Virgil Exner Jr., an accomplished car designer in his own right, visited Ghia’s shop in Turin at his father’s behest in 1955, the year the Karmann Ghia went on sale. Though some automotive historians on the eastern side of the Atlantic Ocean think that Ghia’s stylists were just applying the same theme to different cars, not directly copying Exner’s work, both Exners, per et fil, thought otherwise. Exner Jr. is quoted in Chrysler Concept Cars 1940-1970 (Fetherston & Thacker, Car Tech Books) as saying that the Karmann Ghia “was a direct, intentional swipe off the Chrysler D’Elegance. Givanni Savonuzzi was the engineer and designer who downsized the D’Elegance and made the Karmann Ghia out of it. Nobody minded it. It was wonderful.” Exner Jr. would later work as a design consultant for Ghia, where he had a role in Karmann Ghia history.
In 1961, Volkswagen introduced the Type 34 Karmann Ghia, based on the Type 3 with the “pancake” engine. With a design headed by Ghia engineer Sergio Sartorelli, the shape of the Type 34 has nothing to do with the Chrysler D’Elegance or Virgil Exner (well, maybe a little bit as you’ll see later). If you ask me, it may have been influenced by the Chevrolet Corvair and an obscure AMC concept drawing by designer George Lawson called the CUDA. The Type 34 was known as “Der Große Karmann” [the Big Karmann] in Germany, the “Razor Edge Ghia” in the United Kingdom, and the “European Ghia” in the United States. It was expensive, twice the cost of the Beetle, it sold less than 10% of the numbers of the original Karmann Ghia, and it went out of production in 1969, outlasted by the original as well. Type 34s are very rare in the U.S. Interestingly, one of the cars that Virgil Exner Jr. worked on while at Ghia was the Type 34.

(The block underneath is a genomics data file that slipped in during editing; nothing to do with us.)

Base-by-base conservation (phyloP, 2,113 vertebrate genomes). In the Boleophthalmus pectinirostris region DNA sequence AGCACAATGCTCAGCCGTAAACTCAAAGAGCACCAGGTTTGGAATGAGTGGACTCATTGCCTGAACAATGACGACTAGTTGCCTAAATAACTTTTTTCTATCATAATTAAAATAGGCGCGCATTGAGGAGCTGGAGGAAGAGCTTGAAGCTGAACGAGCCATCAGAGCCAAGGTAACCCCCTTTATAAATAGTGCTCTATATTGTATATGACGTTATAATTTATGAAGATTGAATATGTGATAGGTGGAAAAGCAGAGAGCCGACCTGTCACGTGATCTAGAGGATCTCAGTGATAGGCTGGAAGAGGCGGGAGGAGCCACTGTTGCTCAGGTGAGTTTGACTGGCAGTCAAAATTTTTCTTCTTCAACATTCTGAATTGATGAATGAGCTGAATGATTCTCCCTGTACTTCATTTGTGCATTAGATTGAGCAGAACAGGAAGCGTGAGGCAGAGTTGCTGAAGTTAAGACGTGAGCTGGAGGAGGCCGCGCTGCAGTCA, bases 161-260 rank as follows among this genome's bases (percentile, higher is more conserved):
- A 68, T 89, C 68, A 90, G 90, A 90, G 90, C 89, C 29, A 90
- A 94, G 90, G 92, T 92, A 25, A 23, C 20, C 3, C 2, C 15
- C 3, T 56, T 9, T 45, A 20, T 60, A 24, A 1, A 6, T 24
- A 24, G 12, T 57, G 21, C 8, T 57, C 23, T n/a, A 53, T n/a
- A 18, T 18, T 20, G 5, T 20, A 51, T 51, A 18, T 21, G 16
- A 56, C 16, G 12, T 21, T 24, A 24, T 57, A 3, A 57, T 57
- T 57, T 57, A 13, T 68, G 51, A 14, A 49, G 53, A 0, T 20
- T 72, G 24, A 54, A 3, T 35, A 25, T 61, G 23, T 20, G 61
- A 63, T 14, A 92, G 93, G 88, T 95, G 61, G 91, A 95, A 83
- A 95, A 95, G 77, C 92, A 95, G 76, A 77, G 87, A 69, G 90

The Type 34 may have had nothing to do with the D’Elegance, but similarities between the Chrysler show car and the original Karmann Ghia, particularly in profile, are hard to ignore. The shape of the greenhouse and C pillars and the character line along the lower body sweeping up into the rear fender bulge are just about identical, though the front end treatments are different. The air-cooled, rear-engine Karmann Ghia didn’t need the D’Elegance’s large radiator grille. Also, Savonuzzi got rid of Exner’s inset headlights (whose own influence can be seen on the modern Chrysler 300 cars – the “Bentley” grille on current Chryslers can also be traced back to the early Exner-Ghia cars), moving them to the front of the fenders. I personally prefer Savonuzzi’s front end to Exner’s. It’s a cleaner look, even if it reminds me a little of some Studebakers.
Producing Ghia’s coupe meant just adding a new “top hat” to the Beetle’s platform chassis (platform as in a flat surface, not platform in the modern sense of a car’s hard points), giving the company a new, sporty model with few engineering resources needed to develop it. Nordhoff embraced the idea and as Dr. Karmann had hoped VW gave his company the production contract. The Karmann Ghia would be in production from 1955 to 1974. Perhaps one reason why it stayed in production so long was because of one of those family squabbles that periodically flare up between Volkswagen and Porsche.